Back in the 1980s I presented several sales training workshops for the transparency division of Pittsburgh Plate Glass (PPG). PPG made airline windshields and windows as well as military aircraft canopies. The sales force was fascinating — just a few people covered the world. I’d see one of them on an airline and ask where he was going. “Oh,” he’d say, “Oslo, then on to Rome and Berlin. Where are you going, Ralph?” I’d hang my head a bit, shuffle my feet and say, “Aw, just Kansas City.”
The sales manager gave me a tour of the factory. To my surprise, he even told me about the cannon they had that shot dead chickens at windshields in tests. “We don’t tell many people about that, lest the animal rights fanatics jump down our throat, but you’re a special case.”
“Special case,” huh? I liked that.
Later he showed me a small room containing two yellow saw horses, across which was placed a clear military canopy. On the wall in front of the canopy was a large black and white grid. A person could stick his head up into the canopy and look through the canopy at the grid. If the canopy had a flaw, the grid showed it big time,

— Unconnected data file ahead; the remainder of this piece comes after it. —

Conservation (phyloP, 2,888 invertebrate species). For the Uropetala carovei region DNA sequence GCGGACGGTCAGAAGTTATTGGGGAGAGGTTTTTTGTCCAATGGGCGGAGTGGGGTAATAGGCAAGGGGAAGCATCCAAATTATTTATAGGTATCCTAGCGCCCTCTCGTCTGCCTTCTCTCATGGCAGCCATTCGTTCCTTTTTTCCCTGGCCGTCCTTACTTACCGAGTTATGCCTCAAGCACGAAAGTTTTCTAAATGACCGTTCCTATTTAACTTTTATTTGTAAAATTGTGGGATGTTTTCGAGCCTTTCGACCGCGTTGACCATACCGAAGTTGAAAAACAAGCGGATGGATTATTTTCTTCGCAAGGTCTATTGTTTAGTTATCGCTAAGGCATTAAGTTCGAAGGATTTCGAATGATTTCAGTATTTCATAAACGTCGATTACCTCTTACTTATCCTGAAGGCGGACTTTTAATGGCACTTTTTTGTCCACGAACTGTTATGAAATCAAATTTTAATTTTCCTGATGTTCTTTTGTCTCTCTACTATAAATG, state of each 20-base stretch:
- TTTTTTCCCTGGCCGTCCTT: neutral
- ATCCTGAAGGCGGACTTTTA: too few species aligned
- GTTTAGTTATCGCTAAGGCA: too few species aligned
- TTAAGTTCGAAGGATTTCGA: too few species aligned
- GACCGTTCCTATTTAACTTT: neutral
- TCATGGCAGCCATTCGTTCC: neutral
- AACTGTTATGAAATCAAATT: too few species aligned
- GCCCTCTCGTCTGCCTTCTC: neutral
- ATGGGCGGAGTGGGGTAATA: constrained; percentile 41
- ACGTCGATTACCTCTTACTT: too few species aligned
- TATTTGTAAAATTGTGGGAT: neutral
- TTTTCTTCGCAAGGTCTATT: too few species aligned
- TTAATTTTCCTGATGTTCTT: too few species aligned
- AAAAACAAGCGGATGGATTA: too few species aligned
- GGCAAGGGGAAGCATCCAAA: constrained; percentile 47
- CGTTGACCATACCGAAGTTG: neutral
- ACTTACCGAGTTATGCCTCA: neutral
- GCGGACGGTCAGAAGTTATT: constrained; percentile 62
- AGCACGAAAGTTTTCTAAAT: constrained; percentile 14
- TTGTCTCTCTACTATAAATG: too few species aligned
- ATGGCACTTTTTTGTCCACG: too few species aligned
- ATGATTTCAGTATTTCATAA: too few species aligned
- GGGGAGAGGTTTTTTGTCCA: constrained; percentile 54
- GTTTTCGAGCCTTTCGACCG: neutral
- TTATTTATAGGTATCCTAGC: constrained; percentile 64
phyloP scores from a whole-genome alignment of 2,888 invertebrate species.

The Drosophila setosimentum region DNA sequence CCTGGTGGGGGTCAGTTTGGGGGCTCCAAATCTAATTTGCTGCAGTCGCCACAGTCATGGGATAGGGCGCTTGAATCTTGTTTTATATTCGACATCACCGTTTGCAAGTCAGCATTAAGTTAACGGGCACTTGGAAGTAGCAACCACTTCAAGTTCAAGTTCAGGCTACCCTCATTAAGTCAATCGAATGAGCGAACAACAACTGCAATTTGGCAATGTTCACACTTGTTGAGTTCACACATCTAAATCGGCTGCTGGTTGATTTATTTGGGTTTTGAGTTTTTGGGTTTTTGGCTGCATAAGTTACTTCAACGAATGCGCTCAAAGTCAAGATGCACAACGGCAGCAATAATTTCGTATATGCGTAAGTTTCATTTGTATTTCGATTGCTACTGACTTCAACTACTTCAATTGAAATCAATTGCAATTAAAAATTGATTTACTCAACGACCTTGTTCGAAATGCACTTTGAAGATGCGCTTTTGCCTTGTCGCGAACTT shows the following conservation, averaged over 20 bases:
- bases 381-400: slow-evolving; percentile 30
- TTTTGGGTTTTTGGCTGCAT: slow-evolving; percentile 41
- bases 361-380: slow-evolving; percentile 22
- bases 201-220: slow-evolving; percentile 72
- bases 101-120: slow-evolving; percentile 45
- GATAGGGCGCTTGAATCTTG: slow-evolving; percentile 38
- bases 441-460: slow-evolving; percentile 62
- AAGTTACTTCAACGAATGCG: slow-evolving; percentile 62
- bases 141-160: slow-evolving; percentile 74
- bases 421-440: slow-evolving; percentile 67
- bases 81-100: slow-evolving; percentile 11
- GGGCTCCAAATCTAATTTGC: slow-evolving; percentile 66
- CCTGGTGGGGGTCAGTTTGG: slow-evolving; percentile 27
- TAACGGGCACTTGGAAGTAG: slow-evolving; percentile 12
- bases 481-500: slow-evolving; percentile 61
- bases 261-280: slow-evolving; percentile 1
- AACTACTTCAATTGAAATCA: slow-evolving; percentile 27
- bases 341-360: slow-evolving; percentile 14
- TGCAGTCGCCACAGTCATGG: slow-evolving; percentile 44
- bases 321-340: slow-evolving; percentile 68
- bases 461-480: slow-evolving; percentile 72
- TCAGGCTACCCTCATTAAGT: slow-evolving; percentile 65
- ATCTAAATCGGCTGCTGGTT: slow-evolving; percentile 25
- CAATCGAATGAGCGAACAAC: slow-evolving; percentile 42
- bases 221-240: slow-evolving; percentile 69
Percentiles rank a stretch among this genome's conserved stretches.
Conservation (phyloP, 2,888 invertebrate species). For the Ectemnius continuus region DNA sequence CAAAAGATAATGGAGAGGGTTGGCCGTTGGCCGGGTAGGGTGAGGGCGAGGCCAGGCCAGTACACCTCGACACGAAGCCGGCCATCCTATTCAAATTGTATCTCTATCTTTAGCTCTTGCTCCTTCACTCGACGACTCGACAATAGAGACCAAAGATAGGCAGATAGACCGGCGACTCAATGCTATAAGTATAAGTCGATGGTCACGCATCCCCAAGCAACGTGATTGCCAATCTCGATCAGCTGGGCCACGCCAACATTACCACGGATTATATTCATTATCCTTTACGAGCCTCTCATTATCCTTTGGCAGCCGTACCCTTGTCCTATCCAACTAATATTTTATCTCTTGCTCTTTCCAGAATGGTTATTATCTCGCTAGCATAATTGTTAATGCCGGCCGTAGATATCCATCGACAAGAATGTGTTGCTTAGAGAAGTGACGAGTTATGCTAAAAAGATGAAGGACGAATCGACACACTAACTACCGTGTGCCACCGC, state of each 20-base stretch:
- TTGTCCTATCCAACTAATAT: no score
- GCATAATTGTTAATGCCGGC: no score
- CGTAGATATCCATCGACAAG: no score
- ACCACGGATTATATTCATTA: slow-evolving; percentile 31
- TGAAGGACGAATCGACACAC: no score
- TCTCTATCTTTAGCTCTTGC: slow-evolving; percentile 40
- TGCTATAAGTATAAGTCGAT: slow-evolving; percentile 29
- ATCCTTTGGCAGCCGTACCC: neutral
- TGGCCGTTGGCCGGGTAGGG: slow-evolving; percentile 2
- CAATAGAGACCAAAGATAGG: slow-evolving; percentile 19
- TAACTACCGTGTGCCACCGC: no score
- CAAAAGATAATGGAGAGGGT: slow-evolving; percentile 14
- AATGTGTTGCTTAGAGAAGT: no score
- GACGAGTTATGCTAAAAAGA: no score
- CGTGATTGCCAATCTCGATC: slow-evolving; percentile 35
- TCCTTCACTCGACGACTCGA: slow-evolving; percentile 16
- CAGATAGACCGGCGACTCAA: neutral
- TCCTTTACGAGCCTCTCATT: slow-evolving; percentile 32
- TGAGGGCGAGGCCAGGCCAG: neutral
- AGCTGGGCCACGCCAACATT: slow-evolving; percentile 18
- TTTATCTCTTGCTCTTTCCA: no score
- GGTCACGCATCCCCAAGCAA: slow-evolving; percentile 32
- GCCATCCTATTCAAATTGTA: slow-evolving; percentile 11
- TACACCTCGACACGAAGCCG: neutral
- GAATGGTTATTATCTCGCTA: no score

Then he took me to a similar room that had a sign on the door saying, “SECRET— DO NOT ENTER.”
He said, again, “This is really top secret. This is where we test the windshield for the Stealth Fighter, but don’t tell a soul.” The Stealth Fighter was a big secret at that time. Everybody knew about it, but nobody knew what it looked like.
My eyes musta bugged out of my head as he opened that door. This being special was great.
Y’all, in that room was the big grid and the two sawhorses, but — talk about stealth — I couldn’t even see the canopy. I was dumbfounded.
Then I looked at the sales manager. He was grinning like an idiot, and I instantly realized that there was no canopy. This entire room was a hoax set up just to make fools of “special” people.
I laughed my fool head off.